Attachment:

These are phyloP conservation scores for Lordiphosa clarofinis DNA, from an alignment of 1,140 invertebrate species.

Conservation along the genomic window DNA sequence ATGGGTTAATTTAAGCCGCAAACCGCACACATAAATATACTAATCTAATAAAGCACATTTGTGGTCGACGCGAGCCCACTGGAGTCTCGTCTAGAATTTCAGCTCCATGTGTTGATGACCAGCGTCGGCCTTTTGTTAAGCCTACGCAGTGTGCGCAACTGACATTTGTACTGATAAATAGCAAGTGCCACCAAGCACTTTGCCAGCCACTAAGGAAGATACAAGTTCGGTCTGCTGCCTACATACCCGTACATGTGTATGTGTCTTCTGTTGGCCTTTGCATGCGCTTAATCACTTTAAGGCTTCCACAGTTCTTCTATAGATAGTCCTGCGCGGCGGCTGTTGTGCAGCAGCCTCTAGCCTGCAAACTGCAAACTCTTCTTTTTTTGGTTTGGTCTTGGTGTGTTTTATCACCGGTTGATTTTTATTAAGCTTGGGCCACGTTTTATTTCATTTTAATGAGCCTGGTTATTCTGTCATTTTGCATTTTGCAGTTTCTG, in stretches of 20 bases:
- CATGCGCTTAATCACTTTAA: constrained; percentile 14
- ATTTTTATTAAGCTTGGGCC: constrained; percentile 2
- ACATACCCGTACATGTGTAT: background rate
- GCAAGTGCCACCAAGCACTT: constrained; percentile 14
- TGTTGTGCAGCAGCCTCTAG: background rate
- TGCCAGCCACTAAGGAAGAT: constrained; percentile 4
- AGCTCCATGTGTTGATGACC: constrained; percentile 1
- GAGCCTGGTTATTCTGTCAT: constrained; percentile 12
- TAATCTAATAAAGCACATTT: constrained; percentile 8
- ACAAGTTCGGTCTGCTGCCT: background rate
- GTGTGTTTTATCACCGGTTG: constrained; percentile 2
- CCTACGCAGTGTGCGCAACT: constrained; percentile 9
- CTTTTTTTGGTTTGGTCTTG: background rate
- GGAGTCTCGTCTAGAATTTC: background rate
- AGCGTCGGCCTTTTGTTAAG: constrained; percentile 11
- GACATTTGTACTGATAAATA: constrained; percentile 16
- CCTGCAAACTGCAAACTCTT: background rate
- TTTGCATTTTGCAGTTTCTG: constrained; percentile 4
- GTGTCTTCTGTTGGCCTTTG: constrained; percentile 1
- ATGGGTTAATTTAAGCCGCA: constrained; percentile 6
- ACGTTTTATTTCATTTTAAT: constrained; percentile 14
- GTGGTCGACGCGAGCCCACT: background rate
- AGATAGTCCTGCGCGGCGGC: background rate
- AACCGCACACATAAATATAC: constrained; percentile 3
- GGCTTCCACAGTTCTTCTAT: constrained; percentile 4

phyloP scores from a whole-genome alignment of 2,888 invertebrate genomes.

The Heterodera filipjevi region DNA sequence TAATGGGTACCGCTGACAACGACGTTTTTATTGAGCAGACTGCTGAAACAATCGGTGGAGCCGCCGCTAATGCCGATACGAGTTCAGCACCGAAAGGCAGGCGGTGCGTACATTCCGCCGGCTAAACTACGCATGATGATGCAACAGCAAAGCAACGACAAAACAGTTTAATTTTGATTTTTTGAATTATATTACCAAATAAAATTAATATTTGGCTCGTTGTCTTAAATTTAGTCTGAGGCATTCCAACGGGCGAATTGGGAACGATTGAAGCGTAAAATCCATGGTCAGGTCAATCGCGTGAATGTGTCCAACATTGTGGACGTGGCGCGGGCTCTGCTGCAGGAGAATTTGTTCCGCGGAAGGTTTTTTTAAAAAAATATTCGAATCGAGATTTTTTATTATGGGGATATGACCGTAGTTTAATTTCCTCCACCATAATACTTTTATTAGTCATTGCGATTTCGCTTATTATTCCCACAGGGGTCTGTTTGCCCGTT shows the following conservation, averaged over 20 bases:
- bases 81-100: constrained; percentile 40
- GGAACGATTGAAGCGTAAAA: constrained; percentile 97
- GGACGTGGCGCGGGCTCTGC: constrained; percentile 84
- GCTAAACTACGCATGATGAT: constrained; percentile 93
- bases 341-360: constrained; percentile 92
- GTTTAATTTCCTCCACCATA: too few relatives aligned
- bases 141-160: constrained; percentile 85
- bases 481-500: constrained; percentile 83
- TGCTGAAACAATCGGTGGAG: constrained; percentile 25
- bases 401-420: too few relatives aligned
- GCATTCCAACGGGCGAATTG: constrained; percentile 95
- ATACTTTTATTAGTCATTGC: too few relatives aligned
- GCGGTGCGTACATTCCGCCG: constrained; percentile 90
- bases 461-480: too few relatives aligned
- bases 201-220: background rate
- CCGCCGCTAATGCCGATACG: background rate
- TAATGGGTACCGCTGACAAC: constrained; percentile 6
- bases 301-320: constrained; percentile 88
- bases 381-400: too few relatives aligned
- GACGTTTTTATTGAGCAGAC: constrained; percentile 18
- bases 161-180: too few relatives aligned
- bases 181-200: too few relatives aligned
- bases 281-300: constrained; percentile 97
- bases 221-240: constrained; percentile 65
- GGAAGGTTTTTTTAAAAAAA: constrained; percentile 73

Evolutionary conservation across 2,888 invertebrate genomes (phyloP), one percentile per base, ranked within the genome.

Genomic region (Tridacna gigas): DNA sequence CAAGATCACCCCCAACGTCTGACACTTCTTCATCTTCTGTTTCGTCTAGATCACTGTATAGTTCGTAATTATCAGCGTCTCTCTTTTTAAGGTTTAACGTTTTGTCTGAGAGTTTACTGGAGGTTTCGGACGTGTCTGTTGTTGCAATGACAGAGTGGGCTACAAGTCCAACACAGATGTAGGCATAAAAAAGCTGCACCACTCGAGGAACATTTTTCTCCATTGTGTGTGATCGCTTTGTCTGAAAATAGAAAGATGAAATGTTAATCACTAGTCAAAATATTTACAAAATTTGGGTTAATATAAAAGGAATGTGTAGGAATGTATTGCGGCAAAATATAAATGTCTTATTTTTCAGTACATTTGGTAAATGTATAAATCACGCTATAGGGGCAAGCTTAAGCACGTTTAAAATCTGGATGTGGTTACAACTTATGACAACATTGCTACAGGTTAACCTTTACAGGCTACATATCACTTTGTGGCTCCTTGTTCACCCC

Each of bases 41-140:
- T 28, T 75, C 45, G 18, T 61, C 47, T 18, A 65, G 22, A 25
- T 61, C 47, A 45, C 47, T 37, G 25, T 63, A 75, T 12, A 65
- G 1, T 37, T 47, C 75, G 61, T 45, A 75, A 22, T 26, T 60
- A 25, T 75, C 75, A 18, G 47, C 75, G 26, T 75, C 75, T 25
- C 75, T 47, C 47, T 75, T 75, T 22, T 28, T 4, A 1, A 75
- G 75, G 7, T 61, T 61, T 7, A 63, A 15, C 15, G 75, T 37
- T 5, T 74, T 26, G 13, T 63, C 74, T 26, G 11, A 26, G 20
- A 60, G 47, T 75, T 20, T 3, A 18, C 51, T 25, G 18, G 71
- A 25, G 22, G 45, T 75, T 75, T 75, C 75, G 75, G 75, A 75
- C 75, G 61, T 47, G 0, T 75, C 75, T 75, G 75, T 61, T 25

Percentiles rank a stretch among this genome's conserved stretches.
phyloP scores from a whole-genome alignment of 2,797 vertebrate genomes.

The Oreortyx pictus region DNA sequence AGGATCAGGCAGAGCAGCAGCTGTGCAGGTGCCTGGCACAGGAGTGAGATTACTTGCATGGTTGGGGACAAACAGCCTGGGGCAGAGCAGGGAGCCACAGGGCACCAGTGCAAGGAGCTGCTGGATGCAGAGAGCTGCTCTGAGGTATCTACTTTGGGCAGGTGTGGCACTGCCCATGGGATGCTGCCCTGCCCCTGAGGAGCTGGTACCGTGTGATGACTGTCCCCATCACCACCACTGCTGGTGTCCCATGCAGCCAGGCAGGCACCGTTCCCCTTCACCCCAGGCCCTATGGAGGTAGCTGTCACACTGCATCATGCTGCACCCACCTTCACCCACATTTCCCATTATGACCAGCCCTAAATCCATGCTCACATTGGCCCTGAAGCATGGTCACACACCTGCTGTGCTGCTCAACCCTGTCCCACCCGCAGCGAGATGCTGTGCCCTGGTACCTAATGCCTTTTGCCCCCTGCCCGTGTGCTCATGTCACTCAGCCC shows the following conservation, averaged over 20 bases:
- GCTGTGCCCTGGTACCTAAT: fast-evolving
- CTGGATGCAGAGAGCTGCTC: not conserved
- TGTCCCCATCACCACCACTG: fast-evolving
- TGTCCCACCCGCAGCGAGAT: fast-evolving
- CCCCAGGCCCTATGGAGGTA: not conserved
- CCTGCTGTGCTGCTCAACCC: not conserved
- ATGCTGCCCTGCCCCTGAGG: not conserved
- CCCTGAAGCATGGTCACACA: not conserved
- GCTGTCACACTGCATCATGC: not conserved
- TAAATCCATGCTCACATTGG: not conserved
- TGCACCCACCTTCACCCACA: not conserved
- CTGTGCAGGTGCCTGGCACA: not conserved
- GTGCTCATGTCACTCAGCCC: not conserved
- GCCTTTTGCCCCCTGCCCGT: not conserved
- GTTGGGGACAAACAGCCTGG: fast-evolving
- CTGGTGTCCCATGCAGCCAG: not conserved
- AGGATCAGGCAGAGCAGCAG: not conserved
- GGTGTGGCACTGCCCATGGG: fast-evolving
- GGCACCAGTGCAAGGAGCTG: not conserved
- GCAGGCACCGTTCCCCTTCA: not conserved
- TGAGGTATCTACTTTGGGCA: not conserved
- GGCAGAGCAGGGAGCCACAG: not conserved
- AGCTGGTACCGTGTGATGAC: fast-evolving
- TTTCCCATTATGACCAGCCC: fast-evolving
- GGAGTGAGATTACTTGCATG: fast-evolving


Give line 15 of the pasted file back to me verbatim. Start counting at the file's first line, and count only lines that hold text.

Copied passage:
- CTTTTTTTGGTTTGGTCTTG: background rate